Accident-prone Indonesian contractor replaces president

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An Indonesian state-owned construction company linked to eight accidents since August 2016 has replaced its president, as national leader Joko Widodo fights to develop quality infrastructure for the country.

Waskita Karya decided at a general shareholders meeting on Friday to replace M. Choliq, an industry veteran who has been at the helm since 2008, with I. Gusti Ngurah Putra, the president of fellow state-owned contractor Hutama Karya.

Improving Indonesia’s infrastructure was a key part of Widodo’s presidential campaign in 2014, but he faces headwinds from 16 accidents industrywide in less than two years as well as delays in the construction of a high-speed railway between Jakarta and Bandung.

On Feb. 20, an early morning collapse at a construction site for a toll road injured seven workers, triggering a public outcry and prompting the government to declare a temporary halt on building elevated roads and rail lines the same day.

With Widodo’s re-election bid looming next year, Jokowi, as he is affectionately known, had to act swiftly to replace Waskita Karya’s president.

Putra worked for Waskita from 1984 to 2011. Ahmad Bambang, deputy state-owned enterprise minister for construction and transportation facilities, said the ministry specifically selected a former member of Waskita to boost employee morale. “By choosing Waskita people who have done great outside, calling them back [lifts morale],” he said after the shareholders meeting.

Waskita, established in 1961, was responsible for major projects such as Soekarno-Hatta International Airport in the 1980s and the central bank headquarters in the 1990s.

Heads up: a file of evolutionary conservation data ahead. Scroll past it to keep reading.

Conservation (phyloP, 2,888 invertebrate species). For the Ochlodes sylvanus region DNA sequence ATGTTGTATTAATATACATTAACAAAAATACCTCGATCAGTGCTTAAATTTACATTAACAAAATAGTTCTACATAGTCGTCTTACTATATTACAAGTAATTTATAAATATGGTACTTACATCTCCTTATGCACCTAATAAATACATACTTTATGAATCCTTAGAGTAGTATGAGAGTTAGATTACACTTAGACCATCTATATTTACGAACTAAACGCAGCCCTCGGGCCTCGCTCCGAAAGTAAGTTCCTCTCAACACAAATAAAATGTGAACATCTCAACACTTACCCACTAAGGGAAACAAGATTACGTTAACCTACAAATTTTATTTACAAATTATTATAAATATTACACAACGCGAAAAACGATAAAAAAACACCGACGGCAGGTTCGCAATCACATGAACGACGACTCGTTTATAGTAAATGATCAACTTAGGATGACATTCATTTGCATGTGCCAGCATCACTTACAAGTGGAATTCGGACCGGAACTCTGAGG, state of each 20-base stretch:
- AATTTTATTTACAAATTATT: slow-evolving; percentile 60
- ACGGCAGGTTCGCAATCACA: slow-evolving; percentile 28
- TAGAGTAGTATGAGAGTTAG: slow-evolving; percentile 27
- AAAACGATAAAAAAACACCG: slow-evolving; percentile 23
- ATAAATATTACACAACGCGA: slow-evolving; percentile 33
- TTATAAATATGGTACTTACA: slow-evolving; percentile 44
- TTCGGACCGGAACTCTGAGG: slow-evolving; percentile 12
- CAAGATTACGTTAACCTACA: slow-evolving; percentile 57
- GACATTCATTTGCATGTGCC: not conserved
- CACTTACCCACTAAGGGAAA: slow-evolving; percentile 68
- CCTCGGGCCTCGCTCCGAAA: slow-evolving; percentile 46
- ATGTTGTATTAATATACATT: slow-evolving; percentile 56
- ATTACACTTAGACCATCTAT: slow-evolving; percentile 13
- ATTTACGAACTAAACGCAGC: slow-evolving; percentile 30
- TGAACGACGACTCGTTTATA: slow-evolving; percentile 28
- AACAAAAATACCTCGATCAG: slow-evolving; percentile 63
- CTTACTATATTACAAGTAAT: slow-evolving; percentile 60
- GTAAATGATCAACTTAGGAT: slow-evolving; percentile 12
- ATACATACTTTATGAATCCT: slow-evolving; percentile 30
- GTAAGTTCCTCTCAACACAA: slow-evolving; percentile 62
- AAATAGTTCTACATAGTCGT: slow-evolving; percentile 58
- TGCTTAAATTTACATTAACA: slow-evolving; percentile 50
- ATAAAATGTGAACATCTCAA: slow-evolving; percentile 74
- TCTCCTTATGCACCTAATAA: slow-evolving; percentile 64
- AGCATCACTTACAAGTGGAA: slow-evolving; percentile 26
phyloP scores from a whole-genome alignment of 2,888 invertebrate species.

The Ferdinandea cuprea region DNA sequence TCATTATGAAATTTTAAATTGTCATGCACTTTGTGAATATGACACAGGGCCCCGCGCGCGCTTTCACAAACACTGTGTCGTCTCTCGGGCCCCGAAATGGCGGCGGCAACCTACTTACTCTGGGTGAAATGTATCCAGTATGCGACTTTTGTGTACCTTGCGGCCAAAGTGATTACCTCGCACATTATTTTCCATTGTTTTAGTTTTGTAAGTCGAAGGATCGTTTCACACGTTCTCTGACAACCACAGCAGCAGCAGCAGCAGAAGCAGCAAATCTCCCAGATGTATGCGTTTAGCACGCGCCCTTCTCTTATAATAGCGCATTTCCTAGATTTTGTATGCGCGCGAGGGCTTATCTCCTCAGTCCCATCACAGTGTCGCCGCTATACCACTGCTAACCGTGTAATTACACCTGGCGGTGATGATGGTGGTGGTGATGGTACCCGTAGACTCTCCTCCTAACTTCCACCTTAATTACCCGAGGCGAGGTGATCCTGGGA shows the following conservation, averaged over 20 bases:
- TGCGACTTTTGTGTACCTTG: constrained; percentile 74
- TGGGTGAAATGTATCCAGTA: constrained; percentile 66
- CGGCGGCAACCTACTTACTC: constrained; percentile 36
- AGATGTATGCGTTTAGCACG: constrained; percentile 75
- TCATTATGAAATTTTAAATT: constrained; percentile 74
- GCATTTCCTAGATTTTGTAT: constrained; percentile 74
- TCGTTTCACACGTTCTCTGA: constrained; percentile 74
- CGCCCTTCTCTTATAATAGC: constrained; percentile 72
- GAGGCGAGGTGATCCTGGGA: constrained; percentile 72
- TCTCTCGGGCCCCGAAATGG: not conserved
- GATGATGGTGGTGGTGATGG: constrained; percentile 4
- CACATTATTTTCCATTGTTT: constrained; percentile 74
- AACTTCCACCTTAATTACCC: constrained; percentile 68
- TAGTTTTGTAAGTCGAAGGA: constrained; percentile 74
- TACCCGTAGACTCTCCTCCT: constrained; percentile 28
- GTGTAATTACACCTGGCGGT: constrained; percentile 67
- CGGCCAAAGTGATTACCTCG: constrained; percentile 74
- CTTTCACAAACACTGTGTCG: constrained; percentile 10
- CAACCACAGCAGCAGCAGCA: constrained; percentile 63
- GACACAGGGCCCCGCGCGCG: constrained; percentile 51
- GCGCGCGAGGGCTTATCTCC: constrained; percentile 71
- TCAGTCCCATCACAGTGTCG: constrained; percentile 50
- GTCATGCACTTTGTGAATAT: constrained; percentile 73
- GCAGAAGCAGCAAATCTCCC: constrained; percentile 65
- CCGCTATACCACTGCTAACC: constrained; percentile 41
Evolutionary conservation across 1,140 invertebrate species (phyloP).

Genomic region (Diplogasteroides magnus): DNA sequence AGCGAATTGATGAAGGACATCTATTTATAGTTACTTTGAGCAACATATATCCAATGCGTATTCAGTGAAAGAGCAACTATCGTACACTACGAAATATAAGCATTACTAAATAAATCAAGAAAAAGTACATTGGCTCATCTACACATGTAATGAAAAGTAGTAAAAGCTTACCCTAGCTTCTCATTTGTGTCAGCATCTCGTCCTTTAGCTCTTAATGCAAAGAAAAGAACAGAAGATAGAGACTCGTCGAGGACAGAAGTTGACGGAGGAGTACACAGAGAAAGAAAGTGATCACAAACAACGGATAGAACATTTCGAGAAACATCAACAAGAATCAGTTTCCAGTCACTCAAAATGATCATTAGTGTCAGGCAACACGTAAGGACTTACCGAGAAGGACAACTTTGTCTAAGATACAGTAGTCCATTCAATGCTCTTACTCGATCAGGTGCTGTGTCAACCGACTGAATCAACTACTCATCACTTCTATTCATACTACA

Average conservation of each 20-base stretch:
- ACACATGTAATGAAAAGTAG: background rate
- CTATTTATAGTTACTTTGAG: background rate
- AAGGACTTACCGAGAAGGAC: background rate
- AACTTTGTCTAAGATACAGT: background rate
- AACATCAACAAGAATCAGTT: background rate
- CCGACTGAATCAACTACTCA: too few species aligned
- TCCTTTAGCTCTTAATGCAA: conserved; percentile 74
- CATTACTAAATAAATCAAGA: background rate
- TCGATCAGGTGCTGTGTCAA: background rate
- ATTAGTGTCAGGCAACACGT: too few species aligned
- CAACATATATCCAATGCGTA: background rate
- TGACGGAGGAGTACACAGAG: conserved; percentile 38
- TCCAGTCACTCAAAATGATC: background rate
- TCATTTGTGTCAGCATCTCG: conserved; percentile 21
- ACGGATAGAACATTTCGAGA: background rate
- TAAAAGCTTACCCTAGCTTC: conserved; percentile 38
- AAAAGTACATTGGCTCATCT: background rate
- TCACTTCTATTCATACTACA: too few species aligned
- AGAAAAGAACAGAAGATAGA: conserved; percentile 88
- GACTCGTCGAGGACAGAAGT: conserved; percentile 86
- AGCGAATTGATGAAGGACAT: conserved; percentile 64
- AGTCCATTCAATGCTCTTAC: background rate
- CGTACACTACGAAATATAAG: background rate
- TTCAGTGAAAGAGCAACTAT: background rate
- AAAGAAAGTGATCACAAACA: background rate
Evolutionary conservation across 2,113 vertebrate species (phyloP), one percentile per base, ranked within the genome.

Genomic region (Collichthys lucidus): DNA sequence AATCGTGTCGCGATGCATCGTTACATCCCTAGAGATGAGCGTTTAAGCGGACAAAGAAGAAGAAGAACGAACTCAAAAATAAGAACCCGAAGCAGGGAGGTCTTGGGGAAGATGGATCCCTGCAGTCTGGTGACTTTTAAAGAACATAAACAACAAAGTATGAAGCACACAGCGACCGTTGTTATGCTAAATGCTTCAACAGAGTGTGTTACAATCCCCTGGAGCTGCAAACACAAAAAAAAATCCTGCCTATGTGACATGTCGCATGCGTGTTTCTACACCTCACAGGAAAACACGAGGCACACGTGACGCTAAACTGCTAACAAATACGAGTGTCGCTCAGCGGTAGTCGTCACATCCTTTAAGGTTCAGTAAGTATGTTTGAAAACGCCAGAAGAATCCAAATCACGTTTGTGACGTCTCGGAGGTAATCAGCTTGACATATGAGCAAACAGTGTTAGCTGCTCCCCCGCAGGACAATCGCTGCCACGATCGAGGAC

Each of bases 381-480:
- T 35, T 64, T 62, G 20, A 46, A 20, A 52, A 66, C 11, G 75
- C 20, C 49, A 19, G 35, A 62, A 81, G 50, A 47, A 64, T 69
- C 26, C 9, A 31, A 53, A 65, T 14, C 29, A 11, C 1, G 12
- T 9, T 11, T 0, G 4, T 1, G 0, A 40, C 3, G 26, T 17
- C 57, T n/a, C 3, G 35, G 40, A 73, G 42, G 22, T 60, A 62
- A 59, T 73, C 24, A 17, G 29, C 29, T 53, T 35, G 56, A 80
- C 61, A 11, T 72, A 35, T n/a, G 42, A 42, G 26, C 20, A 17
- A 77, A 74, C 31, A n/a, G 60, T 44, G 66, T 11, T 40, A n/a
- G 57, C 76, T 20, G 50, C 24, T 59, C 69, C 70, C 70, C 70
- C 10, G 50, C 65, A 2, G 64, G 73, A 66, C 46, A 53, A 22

The Jakarta-listed contractor has been one of the biggest beneficiaries of Widodo’s infrastructure program. Orders surged after Jokowi took office in 2014, and the company emerged as the top state contractor by market capitalization. Waskita’s net profit for 2017 surged 126% to 3.8 trillion rupiah ($276 million).

But the growth in orders from infrastructure projects proved too much for the state-owned company.

“Why [were there so] many [accidents] over the past eight months? Because there is a lot of production,” Choliq said at a news conference the same day.

“I give you an example. In 2017, Waskita had to install 11,000 girders — many of the accidents happened when girders fell while being lifted. Compare that with other contractors, probably less than 100.”

“We had a lot more projects compared with others,” Choliq continued. “Our revenue last year was 45 trillion [rupiah]. The others had less than 20 trillion.”

Waskita Karya’s shares ended the day down 1.5% at 2,550 rupiah.

Nikkei staff writer Erwida Maulia in Jakarta contributed to this article. 

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